What the Bush administration has argued is that those detained or rendered (some to "black sites") are not prisoners of war but stateless "enemy combatants." The U.S. is, therefore, not bound by the constraints of the General Provisions or the Constitution. These men can be detained without due process for an indefinite period, their guilt or innocence never tested by the courts (as opposed to military tribunals), which is what has occurred at Guantanamo Bay, Cuba, where some 500 "enemy combatants" are incarcerated.

In "Rendition," Ibrahimi is interrogated brutally and repeatedly until finally he confesses that, yes, he did, he assisted the terrorist with a bomb. When asked to name names, he writes down a long list. When the C.I.A. analyst investigates the list, using all channels available, he discovers that the names are of Ibrahimi's middle school soccer team. In other words, he was prepared to say and do anything to stop the torture.

Fredrich Nietzsche once wrote, "And if you gaze for long into the abyss, the abyss gazes into you." The current administration has long looked into the abyss and, by all indications, the abyss has gazed back. Rendition is but one example. Our Constitution is a miraculous document; yet, for all of its resilience, the freedoms enshrined therein are fragile and to be forever cherished, if we can keep them.

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RENDITION: Part — of 2 Chris Honoré

The movie “Rendition,” currently playing in Ashland, is a must see, and not just because it is a well-crafted commercial film. Which it is. In fact, this film is a fine example of how Hollywood can take a seminal subject and create a riveting if controversial work which entertains while asking necessary questions. The danger of such films, of course, is that they can slip into blatant propaganda with speechifying. “Rendition” avoids that, seeming evenhanded while using a dramatic narrative to explore fact-based events.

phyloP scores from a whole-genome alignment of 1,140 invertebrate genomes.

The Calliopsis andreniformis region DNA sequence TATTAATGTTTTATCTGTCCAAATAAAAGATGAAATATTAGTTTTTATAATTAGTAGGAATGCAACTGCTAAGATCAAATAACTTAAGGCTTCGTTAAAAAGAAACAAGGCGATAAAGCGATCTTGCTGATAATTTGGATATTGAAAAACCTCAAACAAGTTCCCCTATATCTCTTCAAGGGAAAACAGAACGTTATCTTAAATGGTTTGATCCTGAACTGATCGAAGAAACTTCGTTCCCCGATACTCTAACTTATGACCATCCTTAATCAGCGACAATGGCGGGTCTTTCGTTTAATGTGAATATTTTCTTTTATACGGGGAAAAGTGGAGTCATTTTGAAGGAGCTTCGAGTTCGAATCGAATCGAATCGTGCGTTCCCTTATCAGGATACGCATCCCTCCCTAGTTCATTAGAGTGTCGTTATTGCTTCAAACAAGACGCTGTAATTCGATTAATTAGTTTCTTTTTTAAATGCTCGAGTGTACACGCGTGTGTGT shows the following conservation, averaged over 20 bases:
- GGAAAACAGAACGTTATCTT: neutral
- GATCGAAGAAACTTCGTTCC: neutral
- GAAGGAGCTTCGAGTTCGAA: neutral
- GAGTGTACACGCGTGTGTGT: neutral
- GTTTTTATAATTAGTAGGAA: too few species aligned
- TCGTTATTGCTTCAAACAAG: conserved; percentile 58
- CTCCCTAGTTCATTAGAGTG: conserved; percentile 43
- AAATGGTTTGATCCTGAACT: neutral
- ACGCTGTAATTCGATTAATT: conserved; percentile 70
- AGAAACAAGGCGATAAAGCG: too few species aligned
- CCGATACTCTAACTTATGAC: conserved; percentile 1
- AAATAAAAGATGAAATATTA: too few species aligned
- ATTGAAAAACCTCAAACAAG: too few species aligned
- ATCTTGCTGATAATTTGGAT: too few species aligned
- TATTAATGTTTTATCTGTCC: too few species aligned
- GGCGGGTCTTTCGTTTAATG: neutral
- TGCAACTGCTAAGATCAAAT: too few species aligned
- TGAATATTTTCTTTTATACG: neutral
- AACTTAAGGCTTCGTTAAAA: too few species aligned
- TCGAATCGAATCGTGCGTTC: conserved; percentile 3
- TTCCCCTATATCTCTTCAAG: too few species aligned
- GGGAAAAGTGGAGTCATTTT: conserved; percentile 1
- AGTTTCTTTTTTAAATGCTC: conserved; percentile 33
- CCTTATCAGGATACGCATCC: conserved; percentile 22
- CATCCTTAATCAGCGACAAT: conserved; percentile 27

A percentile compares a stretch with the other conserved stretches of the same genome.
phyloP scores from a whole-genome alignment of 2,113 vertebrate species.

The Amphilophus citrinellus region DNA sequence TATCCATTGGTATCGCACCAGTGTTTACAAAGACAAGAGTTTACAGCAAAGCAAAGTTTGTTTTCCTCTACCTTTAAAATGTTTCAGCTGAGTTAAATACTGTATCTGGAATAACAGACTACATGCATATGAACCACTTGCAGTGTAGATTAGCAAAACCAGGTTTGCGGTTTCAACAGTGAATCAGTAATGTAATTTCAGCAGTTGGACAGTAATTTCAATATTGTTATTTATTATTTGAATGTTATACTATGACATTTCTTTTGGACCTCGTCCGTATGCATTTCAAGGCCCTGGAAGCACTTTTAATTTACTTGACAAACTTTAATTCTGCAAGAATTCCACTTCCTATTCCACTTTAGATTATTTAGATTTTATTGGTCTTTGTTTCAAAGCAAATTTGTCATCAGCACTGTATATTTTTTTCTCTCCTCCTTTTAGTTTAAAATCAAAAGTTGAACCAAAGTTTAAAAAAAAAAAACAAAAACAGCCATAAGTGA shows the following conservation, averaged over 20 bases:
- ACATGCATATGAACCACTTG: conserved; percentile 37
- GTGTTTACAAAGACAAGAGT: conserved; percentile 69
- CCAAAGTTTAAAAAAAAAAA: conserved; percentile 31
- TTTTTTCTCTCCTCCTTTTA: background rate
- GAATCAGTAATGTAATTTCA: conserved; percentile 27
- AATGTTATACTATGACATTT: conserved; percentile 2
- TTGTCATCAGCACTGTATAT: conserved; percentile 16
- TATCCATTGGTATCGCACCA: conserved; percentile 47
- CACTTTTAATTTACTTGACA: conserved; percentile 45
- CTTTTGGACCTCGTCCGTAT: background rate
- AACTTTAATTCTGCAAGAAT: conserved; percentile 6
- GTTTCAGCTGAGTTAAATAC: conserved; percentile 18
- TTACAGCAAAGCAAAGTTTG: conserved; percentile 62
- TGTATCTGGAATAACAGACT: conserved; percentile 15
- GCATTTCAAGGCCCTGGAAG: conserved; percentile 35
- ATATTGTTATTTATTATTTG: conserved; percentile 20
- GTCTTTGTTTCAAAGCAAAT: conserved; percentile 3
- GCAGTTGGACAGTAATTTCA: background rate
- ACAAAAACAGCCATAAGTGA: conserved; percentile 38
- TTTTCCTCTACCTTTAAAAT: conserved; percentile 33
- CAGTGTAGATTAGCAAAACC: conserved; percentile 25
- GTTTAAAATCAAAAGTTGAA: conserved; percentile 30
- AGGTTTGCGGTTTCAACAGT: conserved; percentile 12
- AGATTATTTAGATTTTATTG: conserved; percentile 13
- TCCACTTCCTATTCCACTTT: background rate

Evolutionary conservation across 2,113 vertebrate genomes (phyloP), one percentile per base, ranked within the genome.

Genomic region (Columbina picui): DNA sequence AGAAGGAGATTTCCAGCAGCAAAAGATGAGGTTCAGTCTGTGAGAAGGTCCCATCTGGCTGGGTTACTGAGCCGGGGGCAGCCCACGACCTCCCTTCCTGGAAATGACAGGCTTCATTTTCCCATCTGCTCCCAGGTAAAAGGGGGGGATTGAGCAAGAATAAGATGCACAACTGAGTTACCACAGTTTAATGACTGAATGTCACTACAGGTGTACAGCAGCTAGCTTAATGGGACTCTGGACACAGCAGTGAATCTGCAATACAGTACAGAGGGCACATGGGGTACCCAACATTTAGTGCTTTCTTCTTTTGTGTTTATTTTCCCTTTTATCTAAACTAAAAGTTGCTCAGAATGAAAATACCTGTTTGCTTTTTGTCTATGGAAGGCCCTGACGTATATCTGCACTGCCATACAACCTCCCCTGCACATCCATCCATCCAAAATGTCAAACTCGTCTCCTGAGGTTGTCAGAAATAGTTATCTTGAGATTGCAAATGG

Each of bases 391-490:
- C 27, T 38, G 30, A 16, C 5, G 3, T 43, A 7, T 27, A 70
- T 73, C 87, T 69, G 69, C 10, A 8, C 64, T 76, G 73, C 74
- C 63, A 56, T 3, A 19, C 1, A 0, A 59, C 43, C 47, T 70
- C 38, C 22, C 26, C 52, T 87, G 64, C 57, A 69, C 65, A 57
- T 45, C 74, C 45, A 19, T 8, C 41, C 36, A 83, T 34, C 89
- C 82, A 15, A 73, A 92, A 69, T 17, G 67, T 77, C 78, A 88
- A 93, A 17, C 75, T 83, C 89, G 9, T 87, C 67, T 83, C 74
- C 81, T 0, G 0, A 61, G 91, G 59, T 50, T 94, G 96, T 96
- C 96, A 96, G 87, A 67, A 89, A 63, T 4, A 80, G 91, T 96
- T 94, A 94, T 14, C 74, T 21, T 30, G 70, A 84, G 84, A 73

Clearly, film can be effective in bringing a topic into relief — even given the license screenwriters often take with the facts. A recent example regarding global warming would be the film “The Day After Tomorrow” which extrapolates and hypothesizes to be sure, but makes the point, graphically, that we don’t really know what impact climate change will ultimately have on our planet and its inhabitants.

“Rendition” certainly follows in the tradition of countless other Hollywood movies that have explored and dramatized timely topics: “Dr. Strangelove,” “The Candidate,” “Reds,” “The Manchurian Candidate,” “Advise and Consent,” “All the President’s Men,” “JFK,” “The China Syndrome,” “Syriana,” “Mr. Smith Goes to Washington,” “Wag the Dog,” “Citizen Kane,” “Traffic,” “The Day After Tomorrow,” “Primary Colors,” “Bulworth,” “Gandhi,” “Munich,” to name just a few.

The Act of Rendition

That our government engages in what is called “extraordinary rendition” is something about which we Americans should be fully cognizant. Rendition, as perpetrated by this administration, represents, in its totality, some of the most egregious violations of our Constitution. And it is carried out in our name.